If we understand that Seattle’s cab industry were well-tolerated, and liked, then an explanation regarding the current high disdain (among certain groups) for the cab industry is what’s needed [“End taxi monopoly and protect rider safety,” Opinion, Feb. 23]. Poorly informed editorials about how glorious it is to undermine a regulated industry are not needed.
Sooner or later, it will be understood that Seattle’s ignorance led to not adjusting the number of cabs to the level of demand (for more than 20 years, there has been no increase in the number of cabs) and the myopic increase of the cab mileage rate, leading to bloated rates for long trips, but subpar rates for short trips.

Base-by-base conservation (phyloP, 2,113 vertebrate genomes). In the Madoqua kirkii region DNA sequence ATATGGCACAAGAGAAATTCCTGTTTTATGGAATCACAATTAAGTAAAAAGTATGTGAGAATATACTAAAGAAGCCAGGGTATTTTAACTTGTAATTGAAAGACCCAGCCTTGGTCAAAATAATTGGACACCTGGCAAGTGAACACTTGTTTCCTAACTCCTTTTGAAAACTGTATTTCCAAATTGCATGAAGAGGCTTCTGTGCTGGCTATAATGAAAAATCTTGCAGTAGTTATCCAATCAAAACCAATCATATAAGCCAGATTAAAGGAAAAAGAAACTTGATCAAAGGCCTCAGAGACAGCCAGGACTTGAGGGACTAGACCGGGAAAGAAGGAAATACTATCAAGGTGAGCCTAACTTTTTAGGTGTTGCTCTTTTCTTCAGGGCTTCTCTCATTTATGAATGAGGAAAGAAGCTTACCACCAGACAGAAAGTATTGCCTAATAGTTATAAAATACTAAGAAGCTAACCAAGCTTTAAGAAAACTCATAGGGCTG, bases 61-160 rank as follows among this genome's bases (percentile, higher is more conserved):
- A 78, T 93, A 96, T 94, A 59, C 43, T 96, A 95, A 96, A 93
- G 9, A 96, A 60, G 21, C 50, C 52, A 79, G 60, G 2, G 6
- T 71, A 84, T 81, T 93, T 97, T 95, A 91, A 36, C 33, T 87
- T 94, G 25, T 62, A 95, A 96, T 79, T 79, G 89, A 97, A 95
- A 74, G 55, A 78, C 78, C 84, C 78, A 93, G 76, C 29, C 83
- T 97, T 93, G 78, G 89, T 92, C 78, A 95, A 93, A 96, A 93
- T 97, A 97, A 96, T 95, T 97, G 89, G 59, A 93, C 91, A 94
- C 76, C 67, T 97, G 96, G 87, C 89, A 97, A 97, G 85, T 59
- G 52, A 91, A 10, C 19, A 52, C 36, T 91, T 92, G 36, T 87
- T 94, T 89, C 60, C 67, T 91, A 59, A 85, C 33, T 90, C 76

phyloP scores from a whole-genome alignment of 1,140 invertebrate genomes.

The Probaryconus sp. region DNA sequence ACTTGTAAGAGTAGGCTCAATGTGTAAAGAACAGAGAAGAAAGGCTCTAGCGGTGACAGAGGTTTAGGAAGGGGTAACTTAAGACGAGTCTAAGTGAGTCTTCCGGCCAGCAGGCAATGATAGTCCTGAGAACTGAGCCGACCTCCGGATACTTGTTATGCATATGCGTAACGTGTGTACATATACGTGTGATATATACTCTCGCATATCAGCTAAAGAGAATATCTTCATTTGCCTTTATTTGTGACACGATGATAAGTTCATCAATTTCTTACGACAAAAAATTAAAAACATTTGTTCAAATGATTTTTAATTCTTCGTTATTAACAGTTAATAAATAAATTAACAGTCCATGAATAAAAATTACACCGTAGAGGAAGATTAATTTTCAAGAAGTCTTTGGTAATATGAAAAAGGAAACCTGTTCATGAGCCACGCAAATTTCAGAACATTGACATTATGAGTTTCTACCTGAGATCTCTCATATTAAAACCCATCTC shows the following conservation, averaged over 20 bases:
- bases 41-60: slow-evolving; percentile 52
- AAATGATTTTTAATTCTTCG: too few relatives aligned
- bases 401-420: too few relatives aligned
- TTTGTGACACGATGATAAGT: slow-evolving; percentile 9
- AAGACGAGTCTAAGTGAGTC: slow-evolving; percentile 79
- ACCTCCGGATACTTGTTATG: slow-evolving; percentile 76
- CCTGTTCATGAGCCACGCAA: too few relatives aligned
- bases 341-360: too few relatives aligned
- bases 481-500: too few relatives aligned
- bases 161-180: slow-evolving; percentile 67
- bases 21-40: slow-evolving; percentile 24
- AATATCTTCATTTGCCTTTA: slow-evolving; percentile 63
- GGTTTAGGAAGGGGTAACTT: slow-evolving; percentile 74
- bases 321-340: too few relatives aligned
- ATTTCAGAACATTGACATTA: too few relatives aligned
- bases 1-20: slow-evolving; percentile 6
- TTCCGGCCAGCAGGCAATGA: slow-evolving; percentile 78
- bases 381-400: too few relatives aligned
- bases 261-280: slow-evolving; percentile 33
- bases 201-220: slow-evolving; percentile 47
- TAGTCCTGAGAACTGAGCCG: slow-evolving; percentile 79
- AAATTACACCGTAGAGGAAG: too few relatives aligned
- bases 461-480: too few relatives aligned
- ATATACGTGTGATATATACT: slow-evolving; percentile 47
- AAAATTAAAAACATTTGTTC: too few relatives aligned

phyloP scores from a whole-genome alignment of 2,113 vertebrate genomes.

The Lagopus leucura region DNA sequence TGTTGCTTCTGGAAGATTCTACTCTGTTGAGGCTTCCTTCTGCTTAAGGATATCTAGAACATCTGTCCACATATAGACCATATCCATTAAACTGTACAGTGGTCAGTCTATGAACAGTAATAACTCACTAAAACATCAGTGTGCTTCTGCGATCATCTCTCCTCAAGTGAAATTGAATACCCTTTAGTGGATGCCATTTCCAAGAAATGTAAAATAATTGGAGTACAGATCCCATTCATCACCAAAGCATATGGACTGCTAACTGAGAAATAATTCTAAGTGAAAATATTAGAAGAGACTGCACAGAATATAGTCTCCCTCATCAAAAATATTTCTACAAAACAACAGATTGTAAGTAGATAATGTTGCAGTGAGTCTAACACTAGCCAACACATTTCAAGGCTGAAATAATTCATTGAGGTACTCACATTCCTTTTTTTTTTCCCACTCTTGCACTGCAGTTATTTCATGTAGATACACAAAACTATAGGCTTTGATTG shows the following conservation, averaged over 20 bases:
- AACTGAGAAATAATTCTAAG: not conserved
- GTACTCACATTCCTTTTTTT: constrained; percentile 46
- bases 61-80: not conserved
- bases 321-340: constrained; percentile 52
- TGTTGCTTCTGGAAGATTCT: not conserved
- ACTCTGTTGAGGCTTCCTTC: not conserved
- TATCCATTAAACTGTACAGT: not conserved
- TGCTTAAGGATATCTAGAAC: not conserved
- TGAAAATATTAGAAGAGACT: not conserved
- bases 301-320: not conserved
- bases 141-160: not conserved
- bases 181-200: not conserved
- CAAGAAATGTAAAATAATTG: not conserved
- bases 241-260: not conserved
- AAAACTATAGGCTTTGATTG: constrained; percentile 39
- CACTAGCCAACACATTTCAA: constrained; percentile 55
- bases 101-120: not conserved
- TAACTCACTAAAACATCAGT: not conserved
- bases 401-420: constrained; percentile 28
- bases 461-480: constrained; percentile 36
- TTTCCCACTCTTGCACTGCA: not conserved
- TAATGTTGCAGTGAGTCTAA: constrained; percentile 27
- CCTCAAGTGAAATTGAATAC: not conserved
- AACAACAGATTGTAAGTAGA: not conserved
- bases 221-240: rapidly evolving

I have worked in the cab industry for several decades. I know that jettisoning regulations that require cabs to be a standard, clearly identifiable vehicle and requiring all business be done regardless of profitability are severe mistakes.
Only naive fools embrace the idea of having a menagerie of unregulatable vehicles operate on public streets. And only fools would approve of a city ignoring its commitment to keeping a regulated industry viable.
Deborah Duggan, Seattle